CARPENTER DESTROYS BOX A.

CARPENTER DESTROYS BOX A.

 Walter Robb, Editor, Chamber of Commerce Journal, American Chamber of Commerce, Manila, P. I June, 1929.

 The monument to Arthur W. Fergusson, first American executive secretary, who was so much a part of the early civil regime; stands on Plaza Fergusson in Ermita. A plaque perpetuates the name of Taft, on Taft avenue, being erected at the junction of the avenue with calle Padre Burgos, and trees planted by Taft and Mrs. Taft are growing on the old Luneta, General Wood having caused them to be protected with iron railings. Dewey is remembered in the city’s most elegant boulevard, a thoroughfare which one day may unite the city he blockaded with the city where he raised the American flag aloft May 1, 1898-old Cavite.

One landmark in old Manila has an intimate connection with Arthur Fergusson, whose work would have been less conspicuously brilliant had he failed of learning the Spanish language. The place of his contact with Spaniards and Spanish-speaking friends, daily, year after year, is the Palma de Mallorca, a hostelry in yellow paint on calle Real, of course in old Manila. At a little round table here, among cronies of his genial kidney, Fergusson held forth daily-in an atmosphere as stimulating as that of an oldtime English coffeehouse. Among the habitués of the place, and a guest at the round table, was Fergusson’s assistant, who succeeded him as executive secretary, Frank W. Carpenter, Governor Forbes’s amanuensis, and real source of accurate information, in the preparation of his book on the Philippines.

 These reliable servants of the Philippine government owed their effectiveness to their acquisition of the language; and Carpenter did not stop with Spanish as a second mother-tongue, but mastered Tagalog too, if not several other dialects. This information is imparted for what it is worth; at least it shows that the educated American can become a versatile polyglot, when he wishes to, and make it pay. Men of the Fergusson and Carpenter type had a chivalry of their own making. All during his service in the government, Carpenter kept Box A, into which he tossed a copy of every document he handled (and they were thousands, of the most important) and notes of his own on special incidents and the character and conduct of men and officials-notes showing when they wobbled, when they failed to play the game, or maybe when they did play it magnificently the good and the bad together, all in the telltake Box A.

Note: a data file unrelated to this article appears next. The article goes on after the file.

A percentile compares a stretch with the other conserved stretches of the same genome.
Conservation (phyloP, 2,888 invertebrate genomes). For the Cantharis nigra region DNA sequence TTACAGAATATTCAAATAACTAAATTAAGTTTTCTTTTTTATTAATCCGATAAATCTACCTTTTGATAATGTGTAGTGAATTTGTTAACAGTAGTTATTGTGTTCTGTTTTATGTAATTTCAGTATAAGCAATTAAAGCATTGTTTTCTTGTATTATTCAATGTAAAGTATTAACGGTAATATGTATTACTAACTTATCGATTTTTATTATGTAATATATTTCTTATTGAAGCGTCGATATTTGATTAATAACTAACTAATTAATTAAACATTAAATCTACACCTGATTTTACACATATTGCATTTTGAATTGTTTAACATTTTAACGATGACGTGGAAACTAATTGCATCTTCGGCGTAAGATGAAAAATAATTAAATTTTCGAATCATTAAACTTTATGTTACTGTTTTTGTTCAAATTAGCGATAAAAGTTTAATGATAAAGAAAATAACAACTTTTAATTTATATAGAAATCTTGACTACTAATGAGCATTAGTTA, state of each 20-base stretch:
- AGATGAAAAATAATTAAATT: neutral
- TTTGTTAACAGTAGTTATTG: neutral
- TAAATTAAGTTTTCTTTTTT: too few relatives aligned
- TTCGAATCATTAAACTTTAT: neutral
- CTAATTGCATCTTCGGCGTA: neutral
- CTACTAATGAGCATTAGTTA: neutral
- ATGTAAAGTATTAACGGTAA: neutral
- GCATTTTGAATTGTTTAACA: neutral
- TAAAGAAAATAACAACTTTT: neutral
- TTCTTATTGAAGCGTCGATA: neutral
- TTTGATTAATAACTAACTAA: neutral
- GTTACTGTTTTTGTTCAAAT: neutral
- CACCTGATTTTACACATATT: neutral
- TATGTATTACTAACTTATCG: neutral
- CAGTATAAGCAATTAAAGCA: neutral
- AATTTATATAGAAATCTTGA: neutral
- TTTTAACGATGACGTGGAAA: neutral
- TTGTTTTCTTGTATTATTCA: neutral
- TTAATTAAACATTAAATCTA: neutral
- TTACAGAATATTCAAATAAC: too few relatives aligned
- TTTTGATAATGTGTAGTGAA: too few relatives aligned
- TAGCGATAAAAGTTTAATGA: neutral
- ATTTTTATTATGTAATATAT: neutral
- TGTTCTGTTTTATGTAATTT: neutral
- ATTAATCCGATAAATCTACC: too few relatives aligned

This, altogether, was a priceless record, an exhaustless treasure for the historian and the novelist alike, and for the biographer. And what, in the end, did Frank Carpenter do with Box A? Upon leaving Manila, or somewhere upon his route home to Boston, he opened it up and destroyed, personally, so that he would know that it was done, every paper it contained! Some of the information was too devastating, and he concluded that the fairest way was to consign it all to limbo without discrimination. So, though there is much of history left in Manila, there is no Box A; and as a consequence, many a reputation, otherwise perilous, is secure of historical renown.

 The old-timers were about the last of the Victorians, not the early of Albert’s happy days, but the late, of the God-fearing widow-of that contemporary American period that doted upon Howells and started Teddy trust-busting. They had a certain code to which they held, a peculiar mixture of sin and saintliness that dated them with the period the internal-combustion engine put an end to. Such were the Americans who occupied Manila and stayed to found the new community. A toast to their pluck and their virtues. As to their vices, if such they had or have-for many are our neighbors still, and many seek nepenthe of Manila days in the homelandoverboard with Box A! If there are permanent American objects of history in Manila, they are mostly of their building. It is very hard to write even a little, reminiscently, without digressing to pay them deserved honor. The above was hastily prepared, hence its discursiveness, as an address to the Manila Sojourners’ Club, May 28.-Ed.

 http://quod.lib.umich.edu/p/philamer/AAJ0523.1928.001?rgn=main;view=fulltext

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